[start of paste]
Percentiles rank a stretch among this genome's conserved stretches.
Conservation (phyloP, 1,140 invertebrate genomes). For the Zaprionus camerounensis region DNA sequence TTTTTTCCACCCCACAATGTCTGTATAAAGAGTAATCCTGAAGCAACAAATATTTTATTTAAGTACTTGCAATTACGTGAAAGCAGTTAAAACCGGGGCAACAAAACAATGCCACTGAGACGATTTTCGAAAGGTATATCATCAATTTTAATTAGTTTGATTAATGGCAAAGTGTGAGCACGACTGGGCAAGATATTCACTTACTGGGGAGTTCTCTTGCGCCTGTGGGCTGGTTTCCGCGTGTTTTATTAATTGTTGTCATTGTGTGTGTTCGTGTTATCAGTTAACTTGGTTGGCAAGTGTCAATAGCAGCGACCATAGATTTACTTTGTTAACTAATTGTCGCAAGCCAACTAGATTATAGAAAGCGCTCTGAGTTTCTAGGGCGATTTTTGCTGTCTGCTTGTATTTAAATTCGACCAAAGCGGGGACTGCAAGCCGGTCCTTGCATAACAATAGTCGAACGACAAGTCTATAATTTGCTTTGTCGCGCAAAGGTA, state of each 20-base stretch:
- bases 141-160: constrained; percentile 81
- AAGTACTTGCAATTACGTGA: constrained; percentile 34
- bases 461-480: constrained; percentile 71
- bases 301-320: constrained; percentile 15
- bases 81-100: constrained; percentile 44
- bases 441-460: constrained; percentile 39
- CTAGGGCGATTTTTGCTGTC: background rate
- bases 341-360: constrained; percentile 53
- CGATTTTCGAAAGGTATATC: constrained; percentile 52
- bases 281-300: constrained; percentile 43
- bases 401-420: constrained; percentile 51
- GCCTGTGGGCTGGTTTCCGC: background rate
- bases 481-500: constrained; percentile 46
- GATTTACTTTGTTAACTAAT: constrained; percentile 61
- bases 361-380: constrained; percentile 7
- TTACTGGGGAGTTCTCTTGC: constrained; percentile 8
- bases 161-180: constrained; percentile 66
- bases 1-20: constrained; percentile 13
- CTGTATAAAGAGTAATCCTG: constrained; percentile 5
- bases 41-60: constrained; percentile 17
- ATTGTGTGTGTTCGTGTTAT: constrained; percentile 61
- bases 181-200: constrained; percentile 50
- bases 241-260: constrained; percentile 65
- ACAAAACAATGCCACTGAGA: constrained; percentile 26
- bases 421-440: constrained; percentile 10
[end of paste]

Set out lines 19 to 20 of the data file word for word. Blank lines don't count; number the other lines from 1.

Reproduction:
- bases 161-180: constrained; percentile 66
- bases 1-20: constrained; percentile 13